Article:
“The stories of people fleeing for their lives,” she said. “Also the stories of people risking their lives to help others. People trying to profit off other people’s misery. And the story of inaction by the international community.”
Gittleman explained that in Myanmar, the government created an “enabling environment” for mass atrocities through its state-led persecution. Over the past few decades, the military-led government was able to do “pretty much anything it wanted,” Gittleman explained. “It had a clear signal that ‘business as usual’ included human rights violations against civilians,” she explained.
The democratic transition of recent years, which culminated in the 2015 election of Aung San Suu Kyi’s National League for Democracy party, has brought some change, but not to the Rohingya or other minority ethnic groups in the country. And it was important for the international community to recognize that transition in leadership does not necessarily translate to a shift in human rights records.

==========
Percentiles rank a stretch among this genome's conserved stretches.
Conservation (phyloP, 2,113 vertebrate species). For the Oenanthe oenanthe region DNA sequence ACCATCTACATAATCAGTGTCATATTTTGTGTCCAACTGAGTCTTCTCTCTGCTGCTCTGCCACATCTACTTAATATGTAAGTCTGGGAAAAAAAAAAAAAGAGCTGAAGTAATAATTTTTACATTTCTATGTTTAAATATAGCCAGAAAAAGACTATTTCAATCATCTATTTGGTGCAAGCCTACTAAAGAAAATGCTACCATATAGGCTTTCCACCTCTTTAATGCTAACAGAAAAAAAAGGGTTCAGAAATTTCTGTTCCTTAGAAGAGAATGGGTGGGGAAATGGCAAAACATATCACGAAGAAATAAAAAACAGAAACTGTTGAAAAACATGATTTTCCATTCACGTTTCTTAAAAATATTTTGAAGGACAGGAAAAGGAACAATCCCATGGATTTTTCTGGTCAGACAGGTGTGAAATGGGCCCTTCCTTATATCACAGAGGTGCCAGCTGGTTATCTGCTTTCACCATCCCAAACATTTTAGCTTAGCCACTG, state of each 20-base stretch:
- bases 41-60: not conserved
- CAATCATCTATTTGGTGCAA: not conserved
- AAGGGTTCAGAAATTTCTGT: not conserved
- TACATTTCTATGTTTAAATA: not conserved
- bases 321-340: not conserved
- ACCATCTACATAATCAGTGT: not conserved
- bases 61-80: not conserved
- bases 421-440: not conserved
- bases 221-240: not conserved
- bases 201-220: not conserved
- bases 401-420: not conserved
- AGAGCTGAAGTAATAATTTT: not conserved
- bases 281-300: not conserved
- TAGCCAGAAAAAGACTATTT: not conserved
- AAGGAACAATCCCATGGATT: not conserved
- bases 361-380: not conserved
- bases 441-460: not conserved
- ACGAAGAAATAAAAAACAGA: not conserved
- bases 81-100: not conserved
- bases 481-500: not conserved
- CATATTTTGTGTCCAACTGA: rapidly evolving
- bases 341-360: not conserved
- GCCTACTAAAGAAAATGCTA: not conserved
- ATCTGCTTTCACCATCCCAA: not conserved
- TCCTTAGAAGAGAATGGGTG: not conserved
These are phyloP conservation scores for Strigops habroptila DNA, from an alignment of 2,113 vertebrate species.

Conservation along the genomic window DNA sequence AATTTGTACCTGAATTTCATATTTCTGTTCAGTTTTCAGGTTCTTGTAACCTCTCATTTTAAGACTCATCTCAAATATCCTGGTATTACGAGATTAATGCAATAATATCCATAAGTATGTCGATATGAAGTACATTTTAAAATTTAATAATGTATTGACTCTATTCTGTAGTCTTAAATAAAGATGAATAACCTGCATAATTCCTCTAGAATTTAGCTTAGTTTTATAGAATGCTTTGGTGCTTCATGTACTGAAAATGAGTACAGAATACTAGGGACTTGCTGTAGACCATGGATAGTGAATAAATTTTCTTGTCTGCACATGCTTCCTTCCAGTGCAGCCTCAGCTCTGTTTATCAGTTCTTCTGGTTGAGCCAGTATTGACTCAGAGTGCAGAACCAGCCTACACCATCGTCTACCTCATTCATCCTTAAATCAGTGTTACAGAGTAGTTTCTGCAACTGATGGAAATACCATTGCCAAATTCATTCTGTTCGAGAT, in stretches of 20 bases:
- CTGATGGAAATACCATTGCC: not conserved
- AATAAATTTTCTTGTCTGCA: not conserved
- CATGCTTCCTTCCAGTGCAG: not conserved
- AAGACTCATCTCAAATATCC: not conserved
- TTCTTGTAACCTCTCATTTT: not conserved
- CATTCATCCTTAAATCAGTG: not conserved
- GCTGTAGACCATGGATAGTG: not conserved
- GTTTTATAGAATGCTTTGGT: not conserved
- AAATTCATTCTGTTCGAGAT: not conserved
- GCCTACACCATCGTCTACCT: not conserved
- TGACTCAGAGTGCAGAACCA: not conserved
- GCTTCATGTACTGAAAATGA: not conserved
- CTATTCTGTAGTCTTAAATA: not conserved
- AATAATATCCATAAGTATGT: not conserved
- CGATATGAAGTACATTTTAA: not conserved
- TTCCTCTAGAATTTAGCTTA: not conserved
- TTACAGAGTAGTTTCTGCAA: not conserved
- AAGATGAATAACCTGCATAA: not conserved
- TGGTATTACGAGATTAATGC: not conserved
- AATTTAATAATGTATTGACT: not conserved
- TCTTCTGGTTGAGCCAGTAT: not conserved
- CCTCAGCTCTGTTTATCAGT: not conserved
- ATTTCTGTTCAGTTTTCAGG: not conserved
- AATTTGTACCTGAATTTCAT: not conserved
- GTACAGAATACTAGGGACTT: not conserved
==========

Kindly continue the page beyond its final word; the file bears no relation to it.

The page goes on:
“Democracy and rights-respecting policy don’t necessarily go hand in hand,” Gittleman said. “You really need to have strong leadership making sure any kind of democracy will take into account the rights of a minority population.”
The impact of delayed international action
Eric Schwartz, president of Refugees International, told the audience that key stakeholders failed to take a strong and early stance.
“By September 5 of this month, after more than 100,000 Rohingya had been forced from their homes, and hundreds — if not more — reportedly killed, we called for sanctions against the Burmese government and stated, and I quote, ‘Make no mistake, ethnic cleansing and crimes against humanity are taking place in the full view of the international community,’” he said.
But the timing of the statement from Refugees International stood in “stark contrast” to institutions that had the opportunity to do more, he said, including the U.S. government. “Beware of the phrase ‘it’s complicated.’ In the world of policy, that is code for dismissing human rights concerns. When you start to hear that, get very nervous.”
“Beware of the phrase ‘it’s complicated.’ In the world of policy, that is code for dismissing human rights concerns. When you start to hear that, get very nervous.”— Eric Schwartz, president of Refugees International